James’ focus is on the projects to map and then sequence the genome of the domesticated pig. To that end, he combines archival research with oral interviews and insights from literature in a number of different disciplines, including history of science, philosophy of science and social studies of science.
The main concentration of his strand of the project are the European efforts to map the pig genome, PiGMaP. Funded by successive research grants from the European Commission, first under the BRIDGE programme and then the Third Framework Programme, PiGMaP was coordinated at what is now the Roslin Institute in Edinburgh, and involved the work of laboratories across the European Union and the European Free Trade Area. The aims of the project were to produce genetic and physical maps of the pig genome, and also to develop the statistical and computational tools to map important quantitative trait loci (QTL). The project drew heavily on the methods pioneered in the Human Genome Mapping Project, and comparison between the genomic data gathered on the pig was regularly compared with the more considerable data on human genome.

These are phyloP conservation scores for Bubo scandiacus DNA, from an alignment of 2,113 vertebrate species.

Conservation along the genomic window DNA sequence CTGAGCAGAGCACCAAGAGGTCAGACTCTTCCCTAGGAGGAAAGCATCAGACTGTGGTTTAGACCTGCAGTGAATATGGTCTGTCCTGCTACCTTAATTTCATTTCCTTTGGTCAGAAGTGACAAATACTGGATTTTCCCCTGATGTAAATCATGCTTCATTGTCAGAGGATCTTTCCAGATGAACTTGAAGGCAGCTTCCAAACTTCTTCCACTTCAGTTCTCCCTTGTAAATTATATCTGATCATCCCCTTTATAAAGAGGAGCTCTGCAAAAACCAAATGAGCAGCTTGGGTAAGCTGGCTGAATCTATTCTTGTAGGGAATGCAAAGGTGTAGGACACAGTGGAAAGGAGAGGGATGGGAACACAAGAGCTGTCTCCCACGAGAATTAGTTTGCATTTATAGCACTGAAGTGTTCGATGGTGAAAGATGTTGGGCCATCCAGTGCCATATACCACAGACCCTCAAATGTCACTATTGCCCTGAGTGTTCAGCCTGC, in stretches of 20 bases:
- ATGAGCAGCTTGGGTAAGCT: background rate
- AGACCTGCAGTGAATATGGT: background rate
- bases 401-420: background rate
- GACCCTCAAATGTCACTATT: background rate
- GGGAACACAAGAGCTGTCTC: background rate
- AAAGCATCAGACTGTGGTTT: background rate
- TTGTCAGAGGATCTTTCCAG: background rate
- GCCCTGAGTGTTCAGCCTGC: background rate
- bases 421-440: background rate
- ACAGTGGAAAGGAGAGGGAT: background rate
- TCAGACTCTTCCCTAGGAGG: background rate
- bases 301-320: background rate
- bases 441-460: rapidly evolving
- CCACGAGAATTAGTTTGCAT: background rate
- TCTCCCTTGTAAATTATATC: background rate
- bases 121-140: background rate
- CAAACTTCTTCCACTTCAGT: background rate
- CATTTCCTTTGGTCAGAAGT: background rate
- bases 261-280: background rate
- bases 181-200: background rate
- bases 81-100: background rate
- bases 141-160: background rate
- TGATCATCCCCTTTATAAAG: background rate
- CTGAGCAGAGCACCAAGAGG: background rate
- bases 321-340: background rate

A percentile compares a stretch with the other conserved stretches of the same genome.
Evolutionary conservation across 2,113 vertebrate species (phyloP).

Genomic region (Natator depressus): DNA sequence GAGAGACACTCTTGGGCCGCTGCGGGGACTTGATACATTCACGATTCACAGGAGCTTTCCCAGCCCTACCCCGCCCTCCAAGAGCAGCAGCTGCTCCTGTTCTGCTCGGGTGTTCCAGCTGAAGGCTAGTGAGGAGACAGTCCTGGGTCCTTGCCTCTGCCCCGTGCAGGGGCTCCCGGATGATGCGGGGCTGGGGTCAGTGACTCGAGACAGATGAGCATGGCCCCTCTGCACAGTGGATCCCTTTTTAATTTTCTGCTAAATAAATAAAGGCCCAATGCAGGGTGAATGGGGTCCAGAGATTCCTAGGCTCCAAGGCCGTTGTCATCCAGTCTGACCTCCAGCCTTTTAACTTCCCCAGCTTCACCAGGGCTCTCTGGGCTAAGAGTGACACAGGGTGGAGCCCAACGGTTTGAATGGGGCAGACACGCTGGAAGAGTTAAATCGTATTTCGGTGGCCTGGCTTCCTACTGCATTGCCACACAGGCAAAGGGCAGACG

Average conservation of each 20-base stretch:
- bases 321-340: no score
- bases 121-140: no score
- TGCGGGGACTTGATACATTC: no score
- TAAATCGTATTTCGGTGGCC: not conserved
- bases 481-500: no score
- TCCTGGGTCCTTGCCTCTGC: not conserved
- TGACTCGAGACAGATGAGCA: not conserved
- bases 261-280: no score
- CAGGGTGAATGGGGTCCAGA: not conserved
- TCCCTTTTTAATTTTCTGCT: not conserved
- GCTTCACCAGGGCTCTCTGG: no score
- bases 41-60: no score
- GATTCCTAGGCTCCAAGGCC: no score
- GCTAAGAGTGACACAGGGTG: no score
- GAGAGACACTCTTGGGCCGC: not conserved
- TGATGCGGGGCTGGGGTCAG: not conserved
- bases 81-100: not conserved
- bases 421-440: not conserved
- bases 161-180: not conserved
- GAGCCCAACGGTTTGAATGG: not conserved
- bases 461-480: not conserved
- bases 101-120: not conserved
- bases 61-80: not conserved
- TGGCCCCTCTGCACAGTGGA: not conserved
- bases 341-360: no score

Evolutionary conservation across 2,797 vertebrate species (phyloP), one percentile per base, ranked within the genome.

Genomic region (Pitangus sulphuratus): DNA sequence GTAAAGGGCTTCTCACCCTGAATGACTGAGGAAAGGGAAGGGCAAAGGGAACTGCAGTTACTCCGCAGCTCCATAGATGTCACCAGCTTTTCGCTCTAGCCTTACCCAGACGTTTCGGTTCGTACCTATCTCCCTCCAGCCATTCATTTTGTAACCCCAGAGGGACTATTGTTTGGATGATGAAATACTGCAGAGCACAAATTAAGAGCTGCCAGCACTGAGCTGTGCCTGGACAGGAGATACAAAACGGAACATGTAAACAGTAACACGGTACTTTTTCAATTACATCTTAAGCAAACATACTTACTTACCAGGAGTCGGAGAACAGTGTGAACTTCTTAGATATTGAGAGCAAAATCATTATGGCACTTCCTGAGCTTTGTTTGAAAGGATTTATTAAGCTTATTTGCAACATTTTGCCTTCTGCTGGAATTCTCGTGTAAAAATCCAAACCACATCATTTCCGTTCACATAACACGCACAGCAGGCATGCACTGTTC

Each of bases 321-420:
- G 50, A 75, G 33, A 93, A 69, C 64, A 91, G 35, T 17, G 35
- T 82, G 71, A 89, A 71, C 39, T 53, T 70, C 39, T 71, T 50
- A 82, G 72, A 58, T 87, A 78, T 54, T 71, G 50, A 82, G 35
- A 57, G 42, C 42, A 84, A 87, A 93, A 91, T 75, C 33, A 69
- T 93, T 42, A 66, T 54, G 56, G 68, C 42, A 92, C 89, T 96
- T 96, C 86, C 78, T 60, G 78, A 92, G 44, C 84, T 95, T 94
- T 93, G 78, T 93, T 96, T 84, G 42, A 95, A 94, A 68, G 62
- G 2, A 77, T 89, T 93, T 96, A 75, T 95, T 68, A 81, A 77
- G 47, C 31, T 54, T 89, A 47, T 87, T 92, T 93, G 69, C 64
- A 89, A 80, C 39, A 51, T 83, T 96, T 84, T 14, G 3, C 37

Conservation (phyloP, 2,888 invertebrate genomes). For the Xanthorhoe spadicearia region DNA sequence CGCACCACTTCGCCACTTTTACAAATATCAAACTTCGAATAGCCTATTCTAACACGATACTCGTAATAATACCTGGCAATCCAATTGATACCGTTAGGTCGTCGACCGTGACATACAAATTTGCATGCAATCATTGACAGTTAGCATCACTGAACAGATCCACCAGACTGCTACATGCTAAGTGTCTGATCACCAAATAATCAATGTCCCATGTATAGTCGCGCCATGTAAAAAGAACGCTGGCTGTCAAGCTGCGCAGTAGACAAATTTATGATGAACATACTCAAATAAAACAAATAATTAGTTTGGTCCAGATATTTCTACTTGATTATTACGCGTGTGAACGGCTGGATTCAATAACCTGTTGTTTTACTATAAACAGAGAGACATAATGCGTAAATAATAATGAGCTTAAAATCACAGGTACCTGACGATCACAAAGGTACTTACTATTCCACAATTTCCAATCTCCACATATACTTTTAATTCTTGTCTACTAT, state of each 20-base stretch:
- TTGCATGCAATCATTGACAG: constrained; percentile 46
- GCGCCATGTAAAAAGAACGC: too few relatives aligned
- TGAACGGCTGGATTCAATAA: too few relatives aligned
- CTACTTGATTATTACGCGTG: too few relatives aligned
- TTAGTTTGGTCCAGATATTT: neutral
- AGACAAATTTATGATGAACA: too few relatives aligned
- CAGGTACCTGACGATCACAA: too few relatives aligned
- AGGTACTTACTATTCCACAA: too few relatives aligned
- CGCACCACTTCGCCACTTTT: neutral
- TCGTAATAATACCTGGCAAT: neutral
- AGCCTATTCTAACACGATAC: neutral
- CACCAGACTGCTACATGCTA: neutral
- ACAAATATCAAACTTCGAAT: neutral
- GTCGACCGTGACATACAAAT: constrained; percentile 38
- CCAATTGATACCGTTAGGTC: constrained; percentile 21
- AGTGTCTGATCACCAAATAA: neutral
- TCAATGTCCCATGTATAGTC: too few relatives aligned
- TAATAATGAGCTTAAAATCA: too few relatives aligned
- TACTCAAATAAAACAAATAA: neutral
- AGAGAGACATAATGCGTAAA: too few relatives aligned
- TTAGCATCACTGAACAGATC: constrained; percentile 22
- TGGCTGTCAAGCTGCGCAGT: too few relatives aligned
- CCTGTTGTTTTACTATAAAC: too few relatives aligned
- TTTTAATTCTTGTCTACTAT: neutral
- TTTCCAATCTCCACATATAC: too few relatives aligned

The aim of the PiGMaP research, funded by national public sectors and commercial enterprises as well as the European Community, was to develop the genetic tools to enable improvements in livestock production. The collaboration was an example of a ‘European Laboratory Without Walls’, with sharing of data and materials between participating laboratories, and deposition of linkage data into a database based at Roslin.
The PiGMaP project liaised with an initiative of the US Department of Agriculture, and other projects including a Sino-Danish effort, and some joint maps were produced. After the main mapping activities were complete, and research continued on QTL mapping, the community internationally was developing arguments for the sequencing of the pig genome. This culminated in the sequencing of the pig genome by the Swine Genome Sequencing Consortium at the Sanger Institute in Cambridge from 2006 to 2009, with the full assembled and annotated genome being presented by way of a Nature paper in 2012. Attempts have been made to develop the pig as a biomedical model, for instance by developing tools based on the sequenced genome. These have not met with the same success that the previous mapping work did with the livestock industry.
This strand of the project will examine the translational processes, successes and challenges relating to pig genome research, and how that related to the organisation of that research, the research practices and the intellectual products and precursors of this work.
- The organisation of PiGMaP and the collaborations within it, and collaborations between European laboratories and those outside of Europe;
- The scientific and practical outcomes of the genetic and physical mapping of the pig genome, including the development of tools for the mapping of quantitative trait loci;
- The attempts to secure support for sequencing the pig genome, from the late 1990s onwards;
- The organisation of the sequencing work and its outputs;
- The attempted positioning of the pig as a biomedical model through production of sequence data.